Known both as bison and American buffalo, experts estimate that at one time 30+ million roamed North America. While they provided a major source of food and material for the Plains Indians, the thundering herds proved detrimental to incoming farmers, ranchers and railroaders. Hired hunters such as Buffalo Bill Cody killed the animals and let their carcasses lie. By 19th century's end, few bison remained. Today, populations have recovered to around 500,000 animals.
After an indoor talk, we head outside to where tepees used in the movie stand. Behind a grassy knob rest bronze sculptures depicting 14 bigger-than-life buffalo pursued by a trio of Indian riders.
From Deadwood, I drive an hour south through a conifer forest bejeweled with gilded aspen and birch. There, I turn onto the Needles Highway.
Calling this 14-mile stretch of roadway a "highway" is something of a misnomer. It's a paved, skinny, two-lane, shoulderless route offering more twists and turns than a Dan Brown novel. It makes Colorado's Independence Pass road seem downright tame.
The Needles name comes from the granitic crags, knobs, spires, pillars and towers that claw the sky along the way. It looks like the Garden of the Gods on steroids.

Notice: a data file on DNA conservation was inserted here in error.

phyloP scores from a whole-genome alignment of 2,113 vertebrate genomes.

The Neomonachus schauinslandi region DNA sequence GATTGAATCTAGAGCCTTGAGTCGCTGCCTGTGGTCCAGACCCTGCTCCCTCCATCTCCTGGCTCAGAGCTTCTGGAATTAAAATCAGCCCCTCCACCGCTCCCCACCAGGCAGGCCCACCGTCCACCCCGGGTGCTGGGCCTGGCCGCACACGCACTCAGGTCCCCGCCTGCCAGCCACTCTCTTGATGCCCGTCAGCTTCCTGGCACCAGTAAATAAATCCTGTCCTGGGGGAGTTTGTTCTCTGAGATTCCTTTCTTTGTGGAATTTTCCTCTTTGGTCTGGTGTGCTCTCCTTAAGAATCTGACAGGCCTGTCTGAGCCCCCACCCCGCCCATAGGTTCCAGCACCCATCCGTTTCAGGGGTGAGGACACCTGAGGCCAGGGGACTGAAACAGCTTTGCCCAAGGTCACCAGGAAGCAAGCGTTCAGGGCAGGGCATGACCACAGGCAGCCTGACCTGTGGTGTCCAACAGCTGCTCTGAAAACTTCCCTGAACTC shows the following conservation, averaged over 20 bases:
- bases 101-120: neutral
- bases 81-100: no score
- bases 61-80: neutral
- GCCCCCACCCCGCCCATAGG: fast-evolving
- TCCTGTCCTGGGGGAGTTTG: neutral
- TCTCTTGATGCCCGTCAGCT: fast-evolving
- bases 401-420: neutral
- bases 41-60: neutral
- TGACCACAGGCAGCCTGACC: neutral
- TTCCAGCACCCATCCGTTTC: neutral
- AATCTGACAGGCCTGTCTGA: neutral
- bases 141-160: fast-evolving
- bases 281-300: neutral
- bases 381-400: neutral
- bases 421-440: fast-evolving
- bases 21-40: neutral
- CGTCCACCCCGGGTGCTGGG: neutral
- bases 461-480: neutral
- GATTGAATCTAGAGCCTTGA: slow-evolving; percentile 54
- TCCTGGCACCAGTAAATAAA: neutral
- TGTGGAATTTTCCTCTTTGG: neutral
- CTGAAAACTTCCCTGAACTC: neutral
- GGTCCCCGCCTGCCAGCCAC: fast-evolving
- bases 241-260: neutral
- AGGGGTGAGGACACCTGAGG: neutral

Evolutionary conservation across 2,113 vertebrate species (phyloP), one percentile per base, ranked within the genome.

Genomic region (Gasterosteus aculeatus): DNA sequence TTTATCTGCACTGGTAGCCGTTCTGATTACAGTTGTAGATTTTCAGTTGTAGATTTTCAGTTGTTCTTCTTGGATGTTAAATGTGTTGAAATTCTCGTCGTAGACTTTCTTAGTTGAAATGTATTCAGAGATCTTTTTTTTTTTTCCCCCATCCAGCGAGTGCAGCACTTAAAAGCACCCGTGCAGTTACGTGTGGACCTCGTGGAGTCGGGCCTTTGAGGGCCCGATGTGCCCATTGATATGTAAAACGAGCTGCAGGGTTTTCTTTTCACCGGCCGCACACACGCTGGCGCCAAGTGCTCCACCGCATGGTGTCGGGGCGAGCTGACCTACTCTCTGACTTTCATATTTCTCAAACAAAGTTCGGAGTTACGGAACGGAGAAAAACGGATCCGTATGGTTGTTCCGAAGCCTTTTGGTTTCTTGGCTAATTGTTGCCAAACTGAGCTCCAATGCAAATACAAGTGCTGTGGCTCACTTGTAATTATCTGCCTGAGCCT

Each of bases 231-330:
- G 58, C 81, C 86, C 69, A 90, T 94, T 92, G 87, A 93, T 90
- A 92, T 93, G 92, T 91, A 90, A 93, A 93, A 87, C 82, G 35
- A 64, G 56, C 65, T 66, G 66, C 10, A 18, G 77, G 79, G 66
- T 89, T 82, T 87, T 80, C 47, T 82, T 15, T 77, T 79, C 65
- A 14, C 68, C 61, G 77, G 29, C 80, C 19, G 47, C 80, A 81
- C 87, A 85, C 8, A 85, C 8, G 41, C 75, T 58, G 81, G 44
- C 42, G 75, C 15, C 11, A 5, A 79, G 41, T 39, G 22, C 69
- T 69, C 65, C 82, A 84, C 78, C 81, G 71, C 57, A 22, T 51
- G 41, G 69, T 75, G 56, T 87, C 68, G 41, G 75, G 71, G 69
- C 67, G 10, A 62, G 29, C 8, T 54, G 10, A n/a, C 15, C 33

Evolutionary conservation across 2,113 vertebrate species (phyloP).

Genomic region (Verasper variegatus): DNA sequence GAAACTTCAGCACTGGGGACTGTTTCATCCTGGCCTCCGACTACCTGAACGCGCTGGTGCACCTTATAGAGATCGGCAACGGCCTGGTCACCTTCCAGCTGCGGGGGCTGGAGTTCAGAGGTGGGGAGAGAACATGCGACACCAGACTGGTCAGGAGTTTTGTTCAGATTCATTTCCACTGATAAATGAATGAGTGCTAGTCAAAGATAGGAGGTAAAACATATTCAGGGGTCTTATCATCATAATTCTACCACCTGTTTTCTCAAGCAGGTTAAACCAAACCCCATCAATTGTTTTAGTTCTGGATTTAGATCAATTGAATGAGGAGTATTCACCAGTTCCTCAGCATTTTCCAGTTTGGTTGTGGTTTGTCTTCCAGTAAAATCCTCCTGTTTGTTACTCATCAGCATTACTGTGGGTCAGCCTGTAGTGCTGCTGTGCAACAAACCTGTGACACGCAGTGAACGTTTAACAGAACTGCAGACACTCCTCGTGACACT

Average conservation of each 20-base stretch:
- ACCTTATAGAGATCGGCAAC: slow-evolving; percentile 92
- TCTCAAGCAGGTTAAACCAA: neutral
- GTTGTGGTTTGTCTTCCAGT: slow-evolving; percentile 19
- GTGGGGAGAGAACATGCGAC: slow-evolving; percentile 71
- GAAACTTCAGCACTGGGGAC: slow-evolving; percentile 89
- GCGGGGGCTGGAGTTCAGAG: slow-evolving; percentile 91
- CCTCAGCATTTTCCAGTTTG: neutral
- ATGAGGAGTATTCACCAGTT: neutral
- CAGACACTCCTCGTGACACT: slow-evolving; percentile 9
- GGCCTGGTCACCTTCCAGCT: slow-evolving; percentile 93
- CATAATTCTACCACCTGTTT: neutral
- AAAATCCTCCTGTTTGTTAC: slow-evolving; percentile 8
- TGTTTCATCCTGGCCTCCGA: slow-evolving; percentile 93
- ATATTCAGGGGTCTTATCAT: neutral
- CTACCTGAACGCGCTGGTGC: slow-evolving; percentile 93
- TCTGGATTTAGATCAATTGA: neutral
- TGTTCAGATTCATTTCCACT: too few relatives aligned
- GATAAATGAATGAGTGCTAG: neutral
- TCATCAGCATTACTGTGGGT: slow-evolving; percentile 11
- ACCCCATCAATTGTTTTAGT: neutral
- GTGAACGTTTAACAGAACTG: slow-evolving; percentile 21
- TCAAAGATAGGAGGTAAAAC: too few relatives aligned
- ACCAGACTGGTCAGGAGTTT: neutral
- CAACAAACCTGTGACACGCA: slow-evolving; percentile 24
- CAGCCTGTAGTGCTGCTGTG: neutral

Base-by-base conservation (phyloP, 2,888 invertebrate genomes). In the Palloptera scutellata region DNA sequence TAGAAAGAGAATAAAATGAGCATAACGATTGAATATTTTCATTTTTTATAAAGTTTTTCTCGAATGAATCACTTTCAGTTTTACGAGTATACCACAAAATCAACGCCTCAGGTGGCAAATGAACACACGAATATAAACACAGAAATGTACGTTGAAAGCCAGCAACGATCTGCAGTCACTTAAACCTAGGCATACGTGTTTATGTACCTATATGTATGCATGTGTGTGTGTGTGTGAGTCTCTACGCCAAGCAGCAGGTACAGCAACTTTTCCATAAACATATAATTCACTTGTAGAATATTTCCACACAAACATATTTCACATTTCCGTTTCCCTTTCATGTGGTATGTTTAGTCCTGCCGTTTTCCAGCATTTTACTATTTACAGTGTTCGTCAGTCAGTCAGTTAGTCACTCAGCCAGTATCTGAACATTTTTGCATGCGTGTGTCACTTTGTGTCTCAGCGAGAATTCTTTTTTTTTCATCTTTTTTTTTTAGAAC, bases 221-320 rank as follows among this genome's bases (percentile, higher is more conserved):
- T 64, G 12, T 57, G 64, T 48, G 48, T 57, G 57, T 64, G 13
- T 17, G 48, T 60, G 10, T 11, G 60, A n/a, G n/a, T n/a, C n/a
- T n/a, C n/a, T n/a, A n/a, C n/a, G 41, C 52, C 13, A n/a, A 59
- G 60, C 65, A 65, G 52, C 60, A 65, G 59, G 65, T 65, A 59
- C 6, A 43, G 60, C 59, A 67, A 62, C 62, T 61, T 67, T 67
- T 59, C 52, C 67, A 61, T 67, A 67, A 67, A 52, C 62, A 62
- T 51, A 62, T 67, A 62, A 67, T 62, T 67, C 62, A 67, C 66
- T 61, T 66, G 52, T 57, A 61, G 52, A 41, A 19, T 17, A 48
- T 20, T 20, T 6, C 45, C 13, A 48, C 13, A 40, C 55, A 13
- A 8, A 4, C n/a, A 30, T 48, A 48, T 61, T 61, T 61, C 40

Completed in 1922, the highway features a trio of one-lane tunnels, each barely big enough for modern tour buses to squeeze through.
The highway takes me into Custer State Park, which at 71,000 acres, stands as the second largest state park in the country. Only New York's Adirondack covers more ground. A massive bison grazes beside the pavement.
"Got lots of them," visitor center volunteer Kathy Mayer tells me. "About 1,300 roughly. There are four or five big old bulls kicking around here. They've found places with good grass and water. They watch the cars."
To get up close and personal with the park's bison, I book a Buffalo Safari Jeep Ride. The vehicle bounces past pronghorn and prairie dogs. Burros nuzzle under the canopy, begging for food. And, of course, we get close up views of bison. Christy reminds us that these unpredictable, one-ton creatures can run 30+ mph, jump six feet off the ground and change direction faster than an NFL running back.